Sadly, more bad acoustics shows up here. The term “audible” should be used with great caution in legal documents. “Audible” is very subjective, and inaudibility can, for certain sounds, be impossible to attain. The human ear is an amazing machine; people can hear, recognize, and understand sounds which are actually below ambient noise levels. What’s audible to a person is not the same as what’s audible to a sound level meter.

Also, I take offense at the protection this paragraph offers to single family residential property, as if dwellers of multiple family properties are not entitled to the same protections. What’s is the reasoning for this?

The remainder of the report concerns politics and financing, which is beyond the scope of (for the time being).

In summary, the LMTF was clearly well-meaning and came up with some good ideas. My hope is that experts in acoustics are consulted before any changes or decisions are implemented. I would also hope that, in the future, any task forces or advisory committees take the time to educate themselves on the concepts they’re using to make decisions. A decision made based on bad information is likely to be a bad decision.

Things that are wrong with the Austin Noise Ordinance

Despite undergoing frequent revision due to changing political pressures, the Austin Noise Ordinance is still poorly written. The very fundamental aspects of the ordinance are flawed, written by people attempting to adopt portions of ordinances from other jurisdictions without totally understanding the differences in terms which sound similar but are actually quite different. Here’s what’s wrong.

It Uses the Wrong Property Line
Measured levels at a property line are very commonly used in noise ordinances, and it makes sense to do so. But Austin’s Noise Ordinance has a very serious flaw: it refers to the wrong property line.

Typically, the property line of the complainant is what matters. Noise ordinances say you (the noise maker, or “source”) are not allowed to cause noise levels to exceed a certain level on my (the one hearing the noise, or “receiver’s”) property. This is logical and wholly compatible with the concept of noise enforcement being complaint driven.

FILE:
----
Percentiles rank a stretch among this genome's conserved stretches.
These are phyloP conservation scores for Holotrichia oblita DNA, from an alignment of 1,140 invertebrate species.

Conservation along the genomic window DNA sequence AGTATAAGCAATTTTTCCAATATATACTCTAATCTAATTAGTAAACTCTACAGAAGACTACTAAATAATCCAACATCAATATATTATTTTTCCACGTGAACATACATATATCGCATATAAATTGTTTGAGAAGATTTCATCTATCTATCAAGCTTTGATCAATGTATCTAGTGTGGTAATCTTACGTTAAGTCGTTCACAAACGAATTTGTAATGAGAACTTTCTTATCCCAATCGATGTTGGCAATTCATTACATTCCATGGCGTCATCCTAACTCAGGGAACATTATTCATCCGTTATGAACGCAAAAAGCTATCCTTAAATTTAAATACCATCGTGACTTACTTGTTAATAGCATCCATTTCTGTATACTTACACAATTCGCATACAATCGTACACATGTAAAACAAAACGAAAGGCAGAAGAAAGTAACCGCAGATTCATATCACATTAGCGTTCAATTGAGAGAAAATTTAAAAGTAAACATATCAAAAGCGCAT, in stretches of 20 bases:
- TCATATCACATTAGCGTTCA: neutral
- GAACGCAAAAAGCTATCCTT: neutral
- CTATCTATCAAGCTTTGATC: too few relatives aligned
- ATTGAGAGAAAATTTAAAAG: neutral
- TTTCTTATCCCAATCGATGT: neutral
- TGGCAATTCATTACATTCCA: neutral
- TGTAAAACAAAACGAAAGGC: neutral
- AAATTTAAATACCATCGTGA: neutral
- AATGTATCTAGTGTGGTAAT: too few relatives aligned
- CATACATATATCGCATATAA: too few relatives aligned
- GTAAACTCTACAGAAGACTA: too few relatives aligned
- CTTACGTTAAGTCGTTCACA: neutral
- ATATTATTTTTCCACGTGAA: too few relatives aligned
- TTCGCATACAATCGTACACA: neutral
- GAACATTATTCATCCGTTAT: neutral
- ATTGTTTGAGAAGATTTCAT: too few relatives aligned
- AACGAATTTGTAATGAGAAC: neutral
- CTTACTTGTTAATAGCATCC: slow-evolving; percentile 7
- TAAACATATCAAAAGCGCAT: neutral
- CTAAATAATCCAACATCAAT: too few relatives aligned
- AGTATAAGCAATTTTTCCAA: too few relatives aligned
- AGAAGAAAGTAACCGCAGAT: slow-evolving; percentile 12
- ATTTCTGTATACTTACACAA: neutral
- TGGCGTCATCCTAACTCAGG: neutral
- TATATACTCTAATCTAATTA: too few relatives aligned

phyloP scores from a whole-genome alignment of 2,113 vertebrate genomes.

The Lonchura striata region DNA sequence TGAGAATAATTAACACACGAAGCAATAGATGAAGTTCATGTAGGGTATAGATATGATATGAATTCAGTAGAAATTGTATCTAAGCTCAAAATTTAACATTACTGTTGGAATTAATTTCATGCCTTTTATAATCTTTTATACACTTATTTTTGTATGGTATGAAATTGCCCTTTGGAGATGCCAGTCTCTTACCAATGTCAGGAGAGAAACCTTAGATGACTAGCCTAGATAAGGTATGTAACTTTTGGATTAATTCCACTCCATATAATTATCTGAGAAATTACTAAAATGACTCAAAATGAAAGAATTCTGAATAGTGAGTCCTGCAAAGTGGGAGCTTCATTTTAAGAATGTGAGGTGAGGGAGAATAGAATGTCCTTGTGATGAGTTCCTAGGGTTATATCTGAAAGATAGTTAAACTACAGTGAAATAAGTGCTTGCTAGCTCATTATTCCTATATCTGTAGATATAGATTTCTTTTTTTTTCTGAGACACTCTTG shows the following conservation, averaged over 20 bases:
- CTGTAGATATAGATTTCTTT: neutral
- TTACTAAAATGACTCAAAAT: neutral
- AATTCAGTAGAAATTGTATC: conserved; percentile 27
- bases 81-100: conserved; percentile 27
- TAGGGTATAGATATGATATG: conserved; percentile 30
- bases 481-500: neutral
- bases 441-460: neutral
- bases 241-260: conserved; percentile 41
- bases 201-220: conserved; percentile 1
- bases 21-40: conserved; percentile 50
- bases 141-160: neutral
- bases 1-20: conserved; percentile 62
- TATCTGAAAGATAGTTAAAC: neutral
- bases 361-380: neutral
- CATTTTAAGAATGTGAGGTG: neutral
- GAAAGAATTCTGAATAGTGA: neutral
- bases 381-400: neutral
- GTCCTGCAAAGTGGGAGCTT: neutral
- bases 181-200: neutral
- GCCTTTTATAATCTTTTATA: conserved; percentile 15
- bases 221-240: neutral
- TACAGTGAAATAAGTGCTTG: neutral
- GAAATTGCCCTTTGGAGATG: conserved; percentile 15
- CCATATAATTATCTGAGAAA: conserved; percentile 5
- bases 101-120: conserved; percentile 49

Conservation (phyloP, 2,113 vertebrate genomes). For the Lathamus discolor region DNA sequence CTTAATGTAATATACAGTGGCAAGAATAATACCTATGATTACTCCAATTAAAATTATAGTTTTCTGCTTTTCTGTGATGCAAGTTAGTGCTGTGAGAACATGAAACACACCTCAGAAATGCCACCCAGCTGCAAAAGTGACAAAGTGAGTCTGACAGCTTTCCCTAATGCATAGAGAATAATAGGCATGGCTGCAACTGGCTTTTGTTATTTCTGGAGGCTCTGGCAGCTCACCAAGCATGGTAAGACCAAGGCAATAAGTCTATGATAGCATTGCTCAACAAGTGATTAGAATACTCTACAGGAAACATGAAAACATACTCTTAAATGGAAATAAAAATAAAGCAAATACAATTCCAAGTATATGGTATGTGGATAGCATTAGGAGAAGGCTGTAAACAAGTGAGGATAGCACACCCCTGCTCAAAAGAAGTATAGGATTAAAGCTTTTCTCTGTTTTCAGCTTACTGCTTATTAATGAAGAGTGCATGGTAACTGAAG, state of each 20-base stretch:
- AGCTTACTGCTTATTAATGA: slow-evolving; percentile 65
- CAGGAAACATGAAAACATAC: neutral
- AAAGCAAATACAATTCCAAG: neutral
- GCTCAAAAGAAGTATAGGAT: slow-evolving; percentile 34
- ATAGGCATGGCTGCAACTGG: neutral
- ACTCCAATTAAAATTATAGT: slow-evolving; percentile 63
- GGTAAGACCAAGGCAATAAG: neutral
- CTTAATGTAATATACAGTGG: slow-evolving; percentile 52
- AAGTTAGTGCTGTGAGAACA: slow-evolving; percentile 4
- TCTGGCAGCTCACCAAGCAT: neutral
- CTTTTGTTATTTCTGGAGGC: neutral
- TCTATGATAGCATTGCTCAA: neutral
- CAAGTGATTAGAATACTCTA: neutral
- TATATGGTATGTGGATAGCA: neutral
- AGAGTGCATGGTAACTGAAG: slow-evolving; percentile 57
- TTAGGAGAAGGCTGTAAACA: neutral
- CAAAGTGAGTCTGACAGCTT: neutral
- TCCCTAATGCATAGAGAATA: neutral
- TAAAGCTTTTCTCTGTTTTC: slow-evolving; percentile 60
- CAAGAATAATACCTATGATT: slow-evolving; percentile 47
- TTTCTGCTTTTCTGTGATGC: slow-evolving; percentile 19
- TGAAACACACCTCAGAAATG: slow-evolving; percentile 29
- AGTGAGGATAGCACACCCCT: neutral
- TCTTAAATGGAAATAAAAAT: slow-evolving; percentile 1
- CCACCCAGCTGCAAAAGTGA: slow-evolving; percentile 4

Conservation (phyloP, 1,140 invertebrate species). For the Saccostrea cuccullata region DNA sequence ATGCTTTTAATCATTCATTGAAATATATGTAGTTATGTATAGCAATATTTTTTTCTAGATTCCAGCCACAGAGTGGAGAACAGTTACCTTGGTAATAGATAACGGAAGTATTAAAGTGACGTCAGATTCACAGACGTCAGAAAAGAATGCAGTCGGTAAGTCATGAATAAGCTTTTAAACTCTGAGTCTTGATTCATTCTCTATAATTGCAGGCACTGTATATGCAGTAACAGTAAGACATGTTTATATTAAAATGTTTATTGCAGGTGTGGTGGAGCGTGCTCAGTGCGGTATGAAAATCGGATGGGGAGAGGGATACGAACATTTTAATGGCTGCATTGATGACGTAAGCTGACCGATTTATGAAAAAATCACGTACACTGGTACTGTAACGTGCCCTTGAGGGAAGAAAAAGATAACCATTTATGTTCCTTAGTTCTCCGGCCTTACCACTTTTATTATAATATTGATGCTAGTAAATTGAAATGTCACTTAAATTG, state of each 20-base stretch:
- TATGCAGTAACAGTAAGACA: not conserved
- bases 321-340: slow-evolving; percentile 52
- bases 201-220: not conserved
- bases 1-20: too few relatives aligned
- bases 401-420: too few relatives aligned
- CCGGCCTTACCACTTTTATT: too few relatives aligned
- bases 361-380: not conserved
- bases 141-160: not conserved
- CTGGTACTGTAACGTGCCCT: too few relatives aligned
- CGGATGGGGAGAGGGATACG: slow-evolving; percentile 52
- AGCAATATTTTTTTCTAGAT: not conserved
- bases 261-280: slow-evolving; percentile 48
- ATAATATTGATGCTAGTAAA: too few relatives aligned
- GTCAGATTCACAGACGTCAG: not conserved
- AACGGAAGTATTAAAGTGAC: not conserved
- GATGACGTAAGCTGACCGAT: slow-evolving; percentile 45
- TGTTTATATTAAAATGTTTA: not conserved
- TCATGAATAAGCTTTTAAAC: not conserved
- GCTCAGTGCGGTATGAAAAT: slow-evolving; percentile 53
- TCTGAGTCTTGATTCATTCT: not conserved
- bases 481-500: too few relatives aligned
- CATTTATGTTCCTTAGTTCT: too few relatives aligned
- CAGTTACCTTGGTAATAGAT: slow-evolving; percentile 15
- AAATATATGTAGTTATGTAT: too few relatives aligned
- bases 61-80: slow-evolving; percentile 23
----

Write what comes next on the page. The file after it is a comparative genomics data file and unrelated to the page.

Austin’s Ordinance, however, puts limits on levels as measured on the source’s property line. This implies that the effects of identical noises generated at 100′ and 1000′ are the same. This is illogical and unfair to noise generators who put effort into locating themselves away from residences or other noise-sensitive locations. As I see it, this is the biggest flaw in the Ordinance as it stands today.

I’ve listed the relevant sections from the Ordinance below. Amusingly, the only part of the ordinance that refers to the affected property line is for mobile food establishments.

Guidance for Noise Enforcement is Spread Throughout the Code of Ordinances
There are bits of regulation for sound in various sections of the code of ordinances. The actual noise section primarily deals with permitting and has very little in the way of explanation of permitted noise levels.

The sections of the ordinance that are most often used to enforce noise complaints come from zoning, rather than the actual noise section. Recently this was brought into public view when the levels specified in the restaurant zoning section were used against Freddy’s on South First.

It is inefficient and illogical to have different, sometimes contradictory, noise standards spread throughout the code of ordinances. All enumeration and explanation of noise limits should be kept in a single section, referenced by other sections when appropriate. This will promote better understanding of the limits and homogeneity, and also prevent future “gotcha” uses of limits which are hiding in other sections.

All Sound Sources Are Treated The Same
With a few exceptions, all sound sources are treated equally. Since the ordinance (like most ordinances) relies on A-weighted decibels, this results in a flawed system.

Music and construction noise are very different types of sounds, and should be treated as such by the Ordinance. Music is very tonal in nature and is very recognizable to humans. This makes it more perceptible and, sometimes, more annoying than other types of sound. It also has a lot of low frequency content, which is more or less ignored by A-weighting. dBA is a not an appropriate metric for for music.

The ordinance should include modifications to general limits which account for tonal, rhythmic, and impulsive characteristics of sounds. Alternatively, the ordinance could have limits for individual frequency bands, rather than the A-weighted spectrum.

Here are the relevant sections from the Austin Code of Ordinances